If you are looking at retiring soon, do you have the answers to the questions to adequately prepare for this time in your life? I have listed below and also included in the video typical questions I help clients answer. If you have these questions, you may want to consider seeking out a financial planning professional.
Will I outlive my retirement savings?
What will I spend my time in retirement doing?
Will social security be available to me?
Should my annuity really be inside of an IRA account?
How much money do I really need to retire?
I want to retire early. How much should I be saving now?
I am a teacher. What pension payout option should I select?
I find three of the most common “do-it-yourself” tax preparation mistakes include capital gains, business asset depreciation and rental home cost basis.
Many people do not know the difference between short-term (1 year or less) and long-term (1 year and 1 day+) capital gains tax treatment. I have met individuals who had to pay more in tax then necessary because they sold their asset within a day or two of it becoming a long-term asset. Knowing the difference between short-term and long-term capital gains can save you up to 20% or more on your federal return. If you receive an inherited asset, it is deemed to be a long-term capital gain and it receives a step-up in basis. This means your basis is what it was worth on the day the grantor died. If you have capital gains on your return and/ or your received an inherited asset, I strongly encourage you to seek out a professional and competent tax professional.
Moreover, another area worth significant tax savings on your return is calculating and planning your business asset deprecation correctly. I have had to amend many returns to correct their depreciation schedules. It is important you keep your purchase documentation for business assets and allow your tax professional to determine the best course of action in preparing your depreciation schedules. Many times, if I have a start-up business, it is more advantageous to depreciate business assets rather than taking a Section 179 expense deduction. If your business is showing a loss even before you have calculated depreciation, it is probably not in your best interest to expense the asset.
Finally, cost basis tracking on rental properties is another area where I see common mistakes. This is especially evident with converted personal to rental property. If you convert your home from a personal residence to a rental, your basis for depreciation is either the FMV (Fair Market Value) or adjusted basis at the time the property was converted. The adjusted basis is the original purchase price of the home in addition to many improvements and purchasing expenses. The basis for your rental property is the lower of these numbers (current FMV or adjusted cost basis).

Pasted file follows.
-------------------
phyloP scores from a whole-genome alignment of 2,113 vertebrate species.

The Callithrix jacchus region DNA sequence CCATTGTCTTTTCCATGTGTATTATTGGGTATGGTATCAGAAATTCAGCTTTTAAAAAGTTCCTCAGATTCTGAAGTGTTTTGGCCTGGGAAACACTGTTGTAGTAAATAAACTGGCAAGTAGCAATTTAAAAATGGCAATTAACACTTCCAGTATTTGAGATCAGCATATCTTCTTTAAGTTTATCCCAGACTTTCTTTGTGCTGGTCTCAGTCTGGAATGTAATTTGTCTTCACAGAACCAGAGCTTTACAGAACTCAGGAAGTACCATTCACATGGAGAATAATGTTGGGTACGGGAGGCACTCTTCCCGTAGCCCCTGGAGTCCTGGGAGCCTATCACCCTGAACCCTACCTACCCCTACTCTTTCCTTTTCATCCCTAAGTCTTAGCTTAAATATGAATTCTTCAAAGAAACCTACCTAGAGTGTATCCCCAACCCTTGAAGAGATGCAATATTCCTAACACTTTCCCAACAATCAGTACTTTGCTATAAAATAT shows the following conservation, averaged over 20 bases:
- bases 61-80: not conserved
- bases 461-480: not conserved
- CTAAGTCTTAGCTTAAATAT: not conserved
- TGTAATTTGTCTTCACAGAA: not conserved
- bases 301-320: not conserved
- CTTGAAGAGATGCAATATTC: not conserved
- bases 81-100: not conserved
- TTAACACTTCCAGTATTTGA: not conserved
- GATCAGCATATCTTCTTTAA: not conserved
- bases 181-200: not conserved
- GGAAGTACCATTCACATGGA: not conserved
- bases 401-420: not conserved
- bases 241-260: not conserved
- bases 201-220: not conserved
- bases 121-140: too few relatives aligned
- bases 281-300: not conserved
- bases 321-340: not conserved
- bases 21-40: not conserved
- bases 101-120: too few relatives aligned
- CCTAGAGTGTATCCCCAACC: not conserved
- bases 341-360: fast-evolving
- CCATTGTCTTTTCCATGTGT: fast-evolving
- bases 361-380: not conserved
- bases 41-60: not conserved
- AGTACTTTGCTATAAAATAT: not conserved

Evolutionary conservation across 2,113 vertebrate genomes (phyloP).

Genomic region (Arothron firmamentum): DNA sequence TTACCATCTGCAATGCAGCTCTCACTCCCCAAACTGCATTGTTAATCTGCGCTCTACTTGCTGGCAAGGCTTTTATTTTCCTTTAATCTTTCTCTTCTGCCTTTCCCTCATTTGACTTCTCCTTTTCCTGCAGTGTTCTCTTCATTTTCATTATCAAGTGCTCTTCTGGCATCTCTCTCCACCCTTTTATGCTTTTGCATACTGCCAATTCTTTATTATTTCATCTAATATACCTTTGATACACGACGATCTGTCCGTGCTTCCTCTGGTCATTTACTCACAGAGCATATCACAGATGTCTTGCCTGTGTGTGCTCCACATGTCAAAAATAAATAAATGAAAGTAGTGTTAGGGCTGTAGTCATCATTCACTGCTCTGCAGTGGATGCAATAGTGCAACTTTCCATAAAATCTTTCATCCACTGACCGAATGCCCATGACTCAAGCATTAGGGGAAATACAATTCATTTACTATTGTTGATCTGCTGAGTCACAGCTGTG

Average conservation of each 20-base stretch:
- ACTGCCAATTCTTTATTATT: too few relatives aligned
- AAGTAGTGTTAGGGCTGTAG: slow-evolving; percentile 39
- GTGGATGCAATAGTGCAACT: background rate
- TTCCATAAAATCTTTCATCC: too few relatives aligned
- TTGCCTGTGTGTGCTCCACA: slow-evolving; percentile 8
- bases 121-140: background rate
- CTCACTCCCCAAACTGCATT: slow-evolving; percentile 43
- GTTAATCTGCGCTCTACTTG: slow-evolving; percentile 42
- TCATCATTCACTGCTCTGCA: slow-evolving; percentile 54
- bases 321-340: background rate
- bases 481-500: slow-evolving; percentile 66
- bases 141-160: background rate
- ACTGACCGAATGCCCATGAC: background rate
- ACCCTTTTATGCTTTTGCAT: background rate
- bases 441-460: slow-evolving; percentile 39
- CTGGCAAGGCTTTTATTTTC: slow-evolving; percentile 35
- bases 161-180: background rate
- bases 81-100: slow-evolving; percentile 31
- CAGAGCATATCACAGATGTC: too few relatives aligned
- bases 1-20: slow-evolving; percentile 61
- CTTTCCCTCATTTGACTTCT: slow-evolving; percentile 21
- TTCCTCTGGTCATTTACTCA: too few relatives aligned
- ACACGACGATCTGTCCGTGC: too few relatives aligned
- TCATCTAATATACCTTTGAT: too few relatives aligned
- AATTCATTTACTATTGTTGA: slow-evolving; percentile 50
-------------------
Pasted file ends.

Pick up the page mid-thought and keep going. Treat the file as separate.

Unless you have a very simple tax return, I strongly encourage you to seek out the advice of a competent professional. Tax preparation work is very tricky and can cost you in the long run if it is not done correctly. If you have capital gains, business depreciation or rental property on your return, I would consult with either a CPA or Enrolled Agent before filing your own return. The value of a good professional should far outweigh any fee they may charge.
I am frequently asked: what is a “fee-only advisor” and why should I work with one? First, a fee-only advisor’s compensation comes directly from the client. The advisor does not receive any commissions or referral fees from selling financial products (such as annuities, insurance or investments). A fee-only advisor may receive compensation from assets under management, retainer fees or an hourly rate. I focus the majority of my business on retainer fees.
In contrast, a “fee-based” advisor receives compensation from both charging a fee for completing a financial plan and from commissions on the products recommended as part of the “implementation strategy.” Many times the financial plan is offered at severe discount. Their real profit comes from selling you the products they recommend. Their belief is that by charging you a fee for their “objective” advice you are more likely to “implement” the strategies they recommend.
A commission-only advisor makes his compensation strictly from selling you financial products that have a “load” or commission attached to them. In my humble opinion, I tend to trust “commission-only” advisors more then “fee-based” advisors because you know they are only getting paid from what you buy from them and they do not have any ulterior motive in offering you a “plan.”
I personally believe each of these advisors has a place in the financial service industry. However, the main thing I ask from each one of them is to disclose to the client how they are going to get paid. The main reason why you should work with a fee-only advisor is they can give you objective, unbiased financial advice free from the potential conflict of interest inherent in product sales. Yes, the fee-only advisor is still selling to you, although the “product” he is selling is an education and trustworthy advice.
When it comes to your money follow this common sense rule: “When you know how your advisor is getting paid you will know who he is really working for!”
Kevin Jacobs, doing business as Step By Step Financial, LLC, is registered with the State of Oklahoma as a Registered Investment Advisor.
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